Massive sewer project eyed

Published 9:45 pm Tuesday, June 9, 2009

Maplesville is looking at extending its sewer system to at least 70 percent of areas within town limits, including the industrial park.

Town leaders met with Sentell Engineering Tuesday to discuss what the project would entail, and Mayor Kurt Wallace brought the idea to Tuesday night’s council meeting.

Wallace said that by borrowing an estimated $2.5 million, the town could extend sewer along U.S. Highway 82 and all residential neighborhoods, creating an attractive infrastructure to prospective businesses.

“When you look at it, we’re in an ideal situation,” Wallace said. “We have a good work force here that can provide, but until we have infrastructure, we aren’t going to get anything.”

The town has completed the first two phases of its sewer project. The first phase included the public school and downtown area, and the second phase was the Shepherd Hill community. The third phase, Mitchell Hill, will be funded through stimulus money.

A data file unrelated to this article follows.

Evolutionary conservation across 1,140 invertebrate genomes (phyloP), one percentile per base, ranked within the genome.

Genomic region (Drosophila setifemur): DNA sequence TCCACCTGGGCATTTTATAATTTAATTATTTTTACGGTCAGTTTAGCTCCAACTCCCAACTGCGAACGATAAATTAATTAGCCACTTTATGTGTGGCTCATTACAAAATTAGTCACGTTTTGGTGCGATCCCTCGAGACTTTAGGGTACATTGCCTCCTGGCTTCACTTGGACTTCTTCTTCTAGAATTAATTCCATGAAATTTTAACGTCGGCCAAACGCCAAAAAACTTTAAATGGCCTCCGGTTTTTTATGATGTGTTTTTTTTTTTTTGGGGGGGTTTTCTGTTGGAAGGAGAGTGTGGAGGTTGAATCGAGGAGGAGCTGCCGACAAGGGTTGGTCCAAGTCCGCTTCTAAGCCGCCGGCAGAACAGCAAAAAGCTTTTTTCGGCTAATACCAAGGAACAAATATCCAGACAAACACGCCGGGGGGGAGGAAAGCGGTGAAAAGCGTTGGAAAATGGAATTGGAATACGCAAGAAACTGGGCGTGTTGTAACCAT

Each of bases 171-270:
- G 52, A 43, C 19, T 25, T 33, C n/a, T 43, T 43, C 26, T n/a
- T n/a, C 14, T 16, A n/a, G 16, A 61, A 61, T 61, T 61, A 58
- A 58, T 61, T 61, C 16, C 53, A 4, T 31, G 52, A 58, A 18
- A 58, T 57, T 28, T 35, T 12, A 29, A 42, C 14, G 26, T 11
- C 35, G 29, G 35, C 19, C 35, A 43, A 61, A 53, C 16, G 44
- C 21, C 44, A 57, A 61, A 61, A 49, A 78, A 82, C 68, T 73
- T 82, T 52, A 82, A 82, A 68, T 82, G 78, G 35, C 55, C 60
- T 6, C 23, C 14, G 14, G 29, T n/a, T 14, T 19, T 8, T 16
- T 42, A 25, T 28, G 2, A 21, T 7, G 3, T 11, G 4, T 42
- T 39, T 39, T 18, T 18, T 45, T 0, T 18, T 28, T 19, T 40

The mayor favors borrowing money and applying for grants to complete all six phases rather than doing it one phase at a time, which could take as long as 15 years. Increased income from additional sewer customers, he says, will help fund the project as it moves along.

“If we can do it now and get somebody in here, the town will start growing immediately,” he said. “We want a future for our families, our children and grandchildren. If we don’t take steps now, it won’t happen.”

Wallace pointed out the town’s proximity to auto manufacturing plants in the state — 49 miles from Mercedes-Benz, 56 miles from Hyundai, 98 miles from Honda and 158 miles from Thyssen Krupp Steel and Stainless USA. He said Maplesville could be a prime location for a tier 1 or tier 2 automobile supplier.

Wallace also stressed the need for more town boards to plan for future growth, such as an industrial development board and zoning board.

“It’s hard for me to focus on every aspect of future growth of this town by myself. I want participation from council members and citizens at large,” he said.